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Skagen: The Northernmost Point in Denmark

Updated: Jul 25, 2020

With Coronavirus restrictions tightening by the day, Rasmus and I have decided to spend our newly found time off exploring some of the great nature that Denmark has to offer. It has been on my bucket list for a while to visit Skagen. Skagen is the northernmost point in Denmark.

Skagen has over two million visitors annually, and after our visit it is no wonder why. We also discovered that Skagen is the main fishing port in Denmark, most renowned for its herring industry.

The Town of Skagen

The town of Skagen is splash of bright yellows and oranges and lined with simple cobblestones. The shopping and restaurants looked adorable, but obviously, were closed.

Råbjerg Mile

Before heading out to the northernmost point we visited Råbjerg Mile, which is the largest migrating sand dune in Northern Europe. It is also the only migrating dune in Denmark. The wind is said to move it north about 59 feet a year. It is also said that within a century or two, it will cover the main road to Skagen.

Rasmus and I enjoyed our time playing out in the sand. The day we went it was actually our four year anniversary. It reminded me of White Sands in New Mexico in a way, only it was much colder. You’ll notice we were very bundled up!


Grenen is a large sandbar spit at the very top of Skagen, marking the tip top of Denmark. It is here where two seas meet. In Danish it is the Skagerrak and the Kattegat seas, which is the North Sea and the Baltic Sea. My Danish friend told me that it is tradition to walk out barefoot into the junction and stand between both seas. I really wanted to, but it was so dang cold!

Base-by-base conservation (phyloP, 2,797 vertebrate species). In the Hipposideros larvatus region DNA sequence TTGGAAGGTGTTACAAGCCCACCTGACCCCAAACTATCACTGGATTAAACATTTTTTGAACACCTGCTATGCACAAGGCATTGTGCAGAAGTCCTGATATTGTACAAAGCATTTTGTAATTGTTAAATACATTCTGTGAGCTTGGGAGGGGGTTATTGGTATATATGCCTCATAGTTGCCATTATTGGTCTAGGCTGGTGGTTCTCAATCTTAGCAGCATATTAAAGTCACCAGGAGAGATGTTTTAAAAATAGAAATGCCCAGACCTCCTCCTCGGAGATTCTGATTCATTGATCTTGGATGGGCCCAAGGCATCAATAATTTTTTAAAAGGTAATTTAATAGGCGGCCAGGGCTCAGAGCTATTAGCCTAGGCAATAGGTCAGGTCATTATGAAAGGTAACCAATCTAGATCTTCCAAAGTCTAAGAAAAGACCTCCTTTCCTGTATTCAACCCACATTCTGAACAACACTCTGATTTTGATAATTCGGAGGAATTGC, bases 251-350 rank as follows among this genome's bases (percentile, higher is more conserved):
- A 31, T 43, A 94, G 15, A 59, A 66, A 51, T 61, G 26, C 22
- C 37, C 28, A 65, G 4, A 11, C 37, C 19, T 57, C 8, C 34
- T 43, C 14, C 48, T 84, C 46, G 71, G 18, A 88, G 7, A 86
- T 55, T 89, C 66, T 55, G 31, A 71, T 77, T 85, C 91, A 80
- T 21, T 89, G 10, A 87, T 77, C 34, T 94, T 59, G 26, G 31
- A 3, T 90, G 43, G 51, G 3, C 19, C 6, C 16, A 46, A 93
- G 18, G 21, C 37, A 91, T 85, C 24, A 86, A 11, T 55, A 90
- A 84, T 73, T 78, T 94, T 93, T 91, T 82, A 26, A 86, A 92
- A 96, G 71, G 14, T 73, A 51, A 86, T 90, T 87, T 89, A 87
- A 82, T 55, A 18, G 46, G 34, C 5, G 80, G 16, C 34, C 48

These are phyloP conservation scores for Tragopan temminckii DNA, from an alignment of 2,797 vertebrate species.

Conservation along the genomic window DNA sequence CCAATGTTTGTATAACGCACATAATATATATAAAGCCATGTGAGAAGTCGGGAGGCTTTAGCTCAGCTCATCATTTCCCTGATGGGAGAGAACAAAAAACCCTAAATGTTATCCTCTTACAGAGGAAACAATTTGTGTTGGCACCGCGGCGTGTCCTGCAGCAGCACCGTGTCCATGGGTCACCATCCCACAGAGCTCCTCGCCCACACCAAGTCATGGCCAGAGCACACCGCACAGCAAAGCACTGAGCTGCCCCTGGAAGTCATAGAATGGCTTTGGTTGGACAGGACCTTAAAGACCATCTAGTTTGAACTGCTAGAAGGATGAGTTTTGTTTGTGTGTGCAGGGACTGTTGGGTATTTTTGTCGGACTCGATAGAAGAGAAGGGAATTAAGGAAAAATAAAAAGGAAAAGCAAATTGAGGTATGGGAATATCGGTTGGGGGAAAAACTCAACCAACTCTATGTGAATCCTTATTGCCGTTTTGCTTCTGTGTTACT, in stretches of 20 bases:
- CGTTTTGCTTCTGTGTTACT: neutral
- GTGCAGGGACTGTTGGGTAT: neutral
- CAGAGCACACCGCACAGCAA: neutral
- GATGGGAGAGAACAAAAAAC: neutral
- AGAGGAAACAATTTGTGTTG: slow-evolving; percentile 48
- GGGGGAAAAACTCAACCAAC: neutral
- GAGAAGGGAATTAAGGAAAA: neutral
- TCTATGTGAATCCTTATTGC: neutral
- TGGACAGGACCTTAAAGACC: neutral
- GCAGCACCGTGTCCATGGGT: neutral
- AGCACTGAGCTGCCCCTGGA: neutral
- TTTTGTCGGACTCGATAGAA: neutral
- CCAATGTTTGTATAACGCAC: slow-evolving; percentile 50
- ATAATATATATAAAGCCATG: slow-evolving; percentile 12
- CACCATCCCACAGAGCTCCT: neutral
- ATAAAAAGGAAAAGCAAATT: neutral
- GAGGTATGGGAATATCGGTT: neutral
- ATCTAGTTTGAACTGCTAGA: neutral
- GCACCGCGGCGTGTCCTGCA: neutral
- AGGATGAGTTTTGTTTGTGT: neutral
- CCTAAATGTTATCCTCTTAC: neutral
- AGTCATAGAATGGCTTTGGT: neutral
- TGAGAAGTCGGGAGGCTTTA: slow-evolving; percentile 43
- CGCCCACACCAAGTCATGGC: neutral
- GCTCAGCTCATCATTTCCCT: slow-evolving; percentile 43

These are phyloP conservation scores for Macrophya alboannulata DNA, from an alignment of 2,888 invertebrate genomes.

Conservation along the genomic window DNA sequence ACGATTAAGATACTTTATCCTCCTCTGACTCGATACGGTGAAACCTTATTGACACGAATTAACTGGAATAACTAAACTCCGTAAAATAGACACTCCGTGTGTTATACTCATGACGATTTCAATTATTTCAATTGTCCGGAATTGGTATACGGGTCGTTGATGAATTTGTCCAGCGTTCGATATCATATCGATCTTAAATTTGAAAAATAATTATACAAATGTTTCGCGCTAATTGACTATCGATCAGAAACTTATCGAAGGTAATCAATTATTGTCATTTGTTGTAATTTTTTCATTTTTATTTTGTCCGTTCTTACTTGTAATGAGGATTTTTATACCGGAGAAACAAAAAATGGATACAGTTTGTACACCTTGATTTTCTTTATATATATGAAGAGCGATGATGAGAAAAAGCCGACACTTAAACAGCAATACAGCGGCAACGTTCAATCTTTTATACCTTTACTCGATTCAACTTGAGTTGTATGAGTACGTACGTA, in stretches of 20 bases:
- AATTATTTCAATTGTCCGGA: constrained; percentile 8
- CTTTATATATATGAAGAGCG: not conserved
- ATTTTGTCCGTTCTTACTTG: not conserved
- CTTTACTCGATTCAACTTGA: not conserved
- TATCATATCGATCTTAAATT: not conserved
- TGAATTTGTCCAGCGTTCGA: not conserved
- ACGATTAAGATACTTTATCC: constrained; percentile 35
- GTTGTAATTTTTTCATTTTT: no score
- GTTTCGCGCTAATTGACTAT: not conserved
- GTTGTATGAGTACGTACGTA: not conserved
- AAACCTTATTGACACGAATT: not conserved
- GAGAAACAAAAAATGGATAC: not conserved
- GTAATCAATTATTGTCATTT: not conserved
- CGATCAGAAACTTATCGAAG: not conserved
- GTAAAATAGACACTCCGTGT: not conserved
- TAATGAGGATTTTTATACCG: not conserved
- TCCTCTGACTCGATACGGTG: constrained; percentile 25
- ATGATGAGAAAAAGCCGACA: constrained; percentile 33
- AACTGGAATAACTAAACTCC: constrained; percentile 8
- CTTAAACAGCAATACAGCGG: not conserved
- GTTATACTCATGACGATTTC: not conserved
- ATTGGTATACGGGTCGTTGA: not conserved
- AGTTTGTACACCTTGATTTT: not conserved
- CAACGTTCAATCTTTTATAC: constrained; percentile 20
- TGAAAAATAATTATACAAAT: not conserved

Opportunity missed, but we did have an extra special experience. We came up on some small seals, which I believe to be harbor seals or potentially grey seals. Rasmus and I walked over towards three babies who were just soaking up some sun on the beach— and we didn’t blame them! The wind was chilly.


Historically this peninsula has been used in wartime to protect Denmark from invaders. There were old military compounds that we came upon that were withering away under the sand.

The English attacked Denmark in 1807 and were given orders extinguish all lighthouses, including the Skagen lighthouse which lit the way for boats. The Danes protected their lighthouse by setting up protection on the beach. The English Navy however set up their own lighthouse six miles off the reef, and called it the “fury bomb.”


So far, I am really enjoying driving around Denmark. We are trying to get the most out of our time off. Rasmus usually only ever gets one to two days off at a time, and we usually use that time to see family. But because we can't see anyone due to coronavirus, we have no excuse to not explore! This week I am hoping to hit a couple #UNESCO World Heritage Sites, obviously ones that are outside where we won't be touching anything or seeing any people.

Stay safe out there friends!


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